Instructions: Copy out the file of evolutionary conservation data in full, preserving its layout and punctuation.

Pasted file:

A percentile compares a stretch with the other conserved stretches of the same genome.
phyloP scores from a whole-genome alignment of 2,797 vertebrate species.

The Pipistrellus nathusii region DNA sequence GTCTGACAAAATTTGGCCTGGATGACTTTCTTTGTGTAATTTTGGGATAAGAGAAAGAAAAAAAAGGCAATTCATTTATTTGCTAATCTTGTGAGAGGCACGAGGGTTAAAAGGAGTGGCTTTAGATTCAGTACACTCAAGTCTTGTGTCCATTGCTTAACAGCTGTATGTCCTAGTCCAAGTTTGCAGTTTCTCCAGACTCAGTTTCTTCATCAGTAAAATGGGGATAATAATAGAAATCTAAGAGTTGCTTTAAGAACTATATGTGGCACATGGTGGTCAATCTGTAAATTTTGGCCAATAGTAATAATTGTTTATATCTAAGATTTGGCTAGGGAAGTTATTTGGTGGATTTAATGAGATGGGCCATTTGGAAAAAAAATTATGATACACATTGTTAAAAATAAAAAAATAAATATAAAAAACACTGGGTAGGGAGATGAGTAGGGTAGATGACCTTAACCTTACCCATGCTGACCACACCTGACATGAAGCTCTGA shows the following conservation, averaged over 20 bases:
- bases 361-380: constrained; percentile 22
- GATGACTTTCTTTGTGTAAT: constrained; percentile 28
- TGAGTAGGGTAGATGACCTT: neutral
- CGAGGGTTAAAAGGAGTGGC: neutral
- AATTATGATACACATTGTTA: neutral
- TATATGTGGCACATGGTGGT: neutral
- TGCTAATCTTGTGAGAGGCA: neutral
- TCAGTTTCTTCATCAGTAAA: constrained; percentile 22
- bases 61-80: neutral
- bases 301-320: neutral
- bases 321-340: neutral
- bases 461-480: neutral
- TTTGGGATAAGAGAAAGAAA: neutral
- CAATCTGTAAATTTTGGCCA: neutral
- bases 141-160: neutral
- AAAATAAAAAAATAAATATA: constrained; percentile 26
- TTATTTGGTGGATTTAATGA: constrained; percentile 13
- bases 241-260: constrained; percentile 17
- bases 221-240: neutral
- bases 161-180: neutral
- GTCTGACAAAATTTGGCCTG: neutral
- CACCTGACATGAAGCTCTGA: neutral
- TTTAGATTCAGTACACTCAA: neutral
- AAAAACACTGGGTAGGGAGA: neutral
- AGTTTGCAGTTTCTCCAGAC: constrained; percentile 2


A percentile compares a stretch with the other conserved stretches of the same genome.
phyloP scores from a whole-genome alignment of 2,797 vertebrate species.

The Pipistrellus nathusii region DNA sequence GTCTGACAAAATTTGGCCTGGATGACTTTCTTTGTGTAATTTTGGGATAAGAGAAAGAAAAAAAAGGCAATTCATTTATTTGCTAATCTTGTGAGAGGCACGAGGGTTAAAAGGAGTGGCTTTAGATTCAGTACACTCAAGTCTTGTGTCCATTGCTTAACAGCTGTATGTCCTAGTCCAAGTTTGCAGTTTCTCCAGACTCAGTTTCTTCATCAGTAAAATGGGGATAATAATAGAAATCTAAGAGTTGCTTTAAGAACTATATGTGGCACATGGTGGTCAATCTGTAAATTTTGGCCAATAGTAATAATTGTTTATATCTAAGATTTGGCTAGGGAAGTTATTTGGTGGATTTAATGAGATGGGCCATTTGGAAAAAAAATTATGATACACATTGTTAAAAATAAAAAAATAAATATAAAAAACACTGGGTAGGGAGATGAGTAGGGTAGATGACCTTAACCTTACCCATGCTGACCACACCTGACATGAAGCTCTGA shows the following conservation, averaged over 20 bases:
- bases 361-380: constrained; percentile 22
- GATGACTTTCTTTGTGTAAT: constrained; percentile 28
- TGAGTAGGGTAGATGACCTT: neutral
- CGAGGGTTAAAAGGAGTGGC: neutral
- AATTATGATACACATTGTTA: neutral
- TATATGTGGCACATGGTGGT: neutral
- TGCTAATCTTGTGAGAGGCA: neutral
- TCAGTTTCTTCATCAGTAAA: constrained; percentile 22
- bases 61-80: neutral
- bases 301-320: neutral
- bases 321-340: neutral
- bases 461-480: neutral
- TTTGGGATAAGAGAAAGAAA: neutral
- CAATCTGTAAATTTTGGCCA: neutral
- bases 141-160: neutral
- AAAATAAAAAAATAAATATA: constrained; percentile 26
- TTATTTGGTGGATTTAATGA: constrained; percentile 13
- bases 241-260: constrained; percentile 17
- bases 221-240: neutral
- bases 161-180: neutral
- GTCTGACAAAATTTGGCCTG: neutral
- CACCTGACATGAAGCTCTGA: neutral
- TTTAGATTCAGTACACTCAA: neutral
- AAAAACACTGGGTAGGGAGA: neutral
- AGTTTGCAGTTTCTCCAGAC: constrained; percentile 2